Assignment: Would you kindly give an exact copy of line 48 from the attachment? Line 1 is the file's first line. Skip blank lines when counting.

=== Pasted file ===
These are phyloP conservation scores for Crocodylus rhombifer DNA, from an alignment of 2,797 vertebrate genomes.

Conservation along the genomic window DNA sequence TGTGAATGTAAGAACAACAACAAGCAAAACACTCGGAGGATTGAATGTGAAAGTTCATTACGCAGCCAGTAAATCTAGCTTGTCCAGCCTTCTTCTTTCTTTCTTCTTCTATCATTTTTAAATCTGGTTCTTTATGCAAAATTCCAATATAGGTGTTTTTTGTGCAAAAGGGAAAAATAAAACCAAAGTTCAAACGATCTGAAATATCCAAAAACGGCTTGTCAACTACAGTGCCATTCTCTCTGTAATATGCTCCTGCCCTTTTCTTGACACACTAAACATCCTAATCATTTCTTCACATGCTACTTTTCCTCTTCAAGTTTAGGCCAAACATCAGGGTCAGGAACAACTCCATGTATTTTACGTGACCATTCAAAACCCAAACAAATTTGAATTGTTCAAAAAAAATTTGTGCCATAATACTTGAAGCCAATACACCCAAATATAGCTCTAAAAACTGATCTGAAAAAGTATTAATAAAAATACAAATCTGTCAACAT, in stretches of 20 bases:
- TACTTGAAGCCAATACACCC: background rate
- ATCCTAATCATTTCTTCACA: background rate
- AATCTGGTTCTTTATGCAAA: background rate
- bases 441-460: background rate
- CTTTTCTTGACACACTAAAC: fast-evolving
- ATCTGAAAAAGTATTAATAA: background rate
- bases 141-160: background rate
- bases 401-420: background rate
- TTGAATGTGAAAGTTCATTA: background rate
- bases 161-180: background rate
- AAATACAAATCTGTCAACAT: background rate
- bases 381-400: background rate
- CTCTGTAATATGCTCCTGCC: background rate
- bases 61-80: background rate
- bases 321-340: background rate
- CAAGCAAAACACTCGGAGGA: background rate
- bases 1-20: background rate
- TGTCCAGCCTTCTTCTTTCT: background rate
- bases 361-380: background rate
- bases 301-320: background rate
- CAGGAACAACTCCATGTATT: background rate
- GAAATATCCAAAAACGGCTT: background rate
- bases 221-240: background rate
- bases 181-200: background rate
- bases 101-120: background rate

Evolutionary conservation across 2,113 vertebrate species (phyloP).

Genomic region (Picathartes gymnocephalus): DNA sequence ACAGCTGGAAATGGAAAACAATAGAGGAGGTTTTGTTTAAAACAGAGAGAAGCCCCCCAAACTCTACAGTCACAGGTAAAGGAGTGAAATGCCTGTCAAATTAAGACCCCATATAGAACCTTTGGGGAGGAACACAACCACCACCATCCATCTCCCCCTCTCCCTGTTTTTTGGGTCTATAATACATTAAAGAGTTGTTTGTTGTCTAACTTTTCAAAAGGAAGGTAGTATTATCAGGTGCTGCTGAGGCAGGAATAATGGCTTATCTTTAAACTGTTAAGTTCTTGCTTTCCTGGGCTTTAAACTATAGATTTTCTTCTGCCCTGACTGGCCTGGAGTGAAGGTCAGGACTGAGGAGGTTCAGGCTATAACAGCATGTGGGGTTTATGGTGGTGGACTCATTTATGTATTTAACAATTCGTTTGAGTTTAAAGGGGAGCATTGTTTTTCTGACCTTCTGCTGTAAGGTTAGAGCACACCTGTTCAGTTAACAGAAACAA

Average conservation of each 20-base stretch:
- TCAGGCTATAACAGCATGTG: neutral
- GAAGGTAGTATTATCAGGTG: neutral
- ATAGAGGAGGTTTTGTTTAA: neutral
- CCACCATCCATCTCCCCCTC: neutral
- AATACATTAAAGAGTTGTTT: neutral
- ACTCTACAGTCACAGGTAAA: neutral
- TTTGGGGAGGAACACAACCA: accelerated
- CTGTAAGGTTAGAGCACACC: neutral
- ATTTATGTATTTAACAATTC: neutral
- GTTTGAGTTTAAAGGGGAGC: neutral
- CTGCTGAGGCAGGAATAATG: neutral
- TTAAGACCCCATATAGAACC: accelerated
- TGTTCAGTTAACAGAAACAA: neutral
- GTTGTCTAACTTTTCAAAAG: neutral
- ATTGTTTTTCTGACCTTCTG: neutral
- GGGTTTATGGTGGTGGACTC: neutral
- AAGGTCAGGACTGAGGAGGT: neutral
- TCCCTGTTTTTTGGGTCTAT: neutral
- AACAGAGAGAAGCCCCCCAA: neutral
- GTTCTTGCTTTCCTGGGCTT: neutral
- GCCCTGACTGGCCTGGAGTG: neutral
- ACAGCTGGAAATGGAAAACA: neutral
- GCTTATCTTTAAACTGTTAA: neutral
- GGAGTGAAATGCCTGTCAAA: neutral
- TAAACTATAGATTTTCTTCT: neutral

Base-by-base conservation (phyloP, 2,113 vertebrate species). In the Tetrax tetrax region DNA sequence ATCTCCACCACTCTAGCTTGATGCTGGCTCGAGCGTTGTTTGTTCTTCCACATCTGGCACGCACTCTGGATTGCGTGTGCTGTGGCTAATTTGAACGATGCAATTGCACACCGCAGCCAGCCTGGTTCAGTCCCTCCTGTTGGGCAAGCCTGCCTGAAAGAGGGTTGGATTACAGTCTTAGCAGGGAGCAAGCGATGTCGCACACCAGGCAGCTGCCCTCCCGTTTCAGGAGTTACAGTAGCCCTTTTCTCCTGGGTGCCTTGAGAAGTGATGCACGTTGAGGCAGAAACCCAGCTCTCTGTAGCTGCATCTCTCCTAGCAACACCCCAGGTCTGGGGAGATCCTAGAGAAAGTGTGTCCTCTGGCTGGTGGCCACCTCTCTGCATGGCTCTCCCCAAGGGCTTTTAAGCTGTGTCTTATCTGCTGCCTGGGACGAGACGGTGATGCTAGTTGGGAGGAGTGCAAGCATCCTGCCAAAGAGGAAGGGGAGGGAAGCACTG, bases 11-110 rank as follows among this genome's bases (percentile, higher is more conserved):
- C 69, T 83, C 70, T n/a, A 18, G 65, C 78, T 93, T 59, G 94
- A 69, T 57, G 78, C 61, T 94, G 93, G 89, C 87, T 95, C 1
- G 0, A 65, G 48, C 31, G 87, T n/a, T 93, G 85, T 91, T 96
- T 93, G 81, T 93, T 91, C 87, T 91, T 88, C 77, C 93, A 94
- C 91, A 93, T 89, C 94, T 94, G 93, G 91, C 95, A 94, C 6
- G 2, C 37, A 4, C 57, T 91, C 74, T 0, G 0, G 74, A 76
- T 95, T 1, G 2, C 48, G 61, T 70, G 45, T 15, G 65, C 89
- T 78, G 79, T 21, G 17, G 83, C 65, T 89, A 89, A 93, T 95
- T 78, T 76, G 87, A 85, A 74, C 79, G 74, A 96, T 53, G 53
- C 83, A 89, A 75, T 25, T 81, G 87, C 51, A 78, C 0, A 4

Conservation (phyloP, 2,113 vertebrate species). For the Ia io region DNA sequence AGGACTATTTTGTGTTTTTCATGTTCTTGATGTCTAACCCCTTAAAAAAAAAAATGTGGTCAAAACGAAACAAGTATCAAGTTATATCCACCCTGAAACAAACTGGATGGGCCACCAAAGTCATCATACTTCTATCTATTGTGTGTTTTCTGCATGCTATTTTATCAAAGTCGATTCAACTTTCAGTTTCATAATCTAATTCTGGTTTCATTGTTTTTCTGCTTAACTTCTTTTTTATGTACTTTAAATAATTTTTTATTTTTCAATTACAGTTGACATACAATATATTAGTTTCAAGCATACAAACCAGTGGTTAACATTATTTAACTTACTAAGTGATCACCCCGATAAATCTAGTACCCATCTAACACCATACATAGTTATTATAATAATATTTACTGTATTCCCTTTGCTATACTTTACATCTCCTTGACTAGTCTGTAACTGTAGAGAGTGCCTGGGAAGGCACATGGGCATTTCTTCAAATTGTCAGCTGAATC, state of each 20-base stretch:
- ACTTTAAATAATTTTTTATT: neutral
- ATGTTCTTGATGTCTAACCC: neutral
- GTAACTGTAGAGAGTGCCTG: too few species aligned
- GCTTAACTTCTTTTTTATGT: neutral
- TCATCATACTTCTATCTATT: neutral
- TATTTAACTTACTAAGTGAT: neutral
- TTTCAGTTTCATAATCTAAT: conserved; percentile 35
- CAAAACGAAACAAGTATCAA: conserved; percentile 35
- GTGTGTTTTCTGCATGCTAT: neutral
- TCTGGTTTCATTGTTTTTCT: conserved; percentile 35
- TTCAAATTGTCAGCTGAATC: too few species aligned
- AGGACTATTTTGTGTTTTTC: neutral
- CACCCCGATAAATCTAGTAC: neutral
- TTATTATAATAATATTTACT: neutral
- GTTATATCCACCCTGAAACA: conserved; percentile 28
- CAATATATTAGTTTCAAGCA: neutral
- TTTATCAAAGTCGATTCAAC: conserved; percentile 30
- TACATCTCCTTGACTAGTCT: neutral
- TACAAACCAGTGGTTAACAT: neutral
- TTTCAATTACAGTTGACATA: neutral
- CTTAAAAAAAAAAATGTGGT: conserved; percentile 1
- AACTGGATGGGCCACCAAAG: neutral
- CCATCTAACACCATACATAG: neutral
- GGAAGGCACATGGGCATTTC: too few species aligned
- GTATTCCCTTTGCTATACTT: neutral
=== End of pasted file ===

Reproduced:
- TCCCTGTTTTTTGGGTCTAT: neutral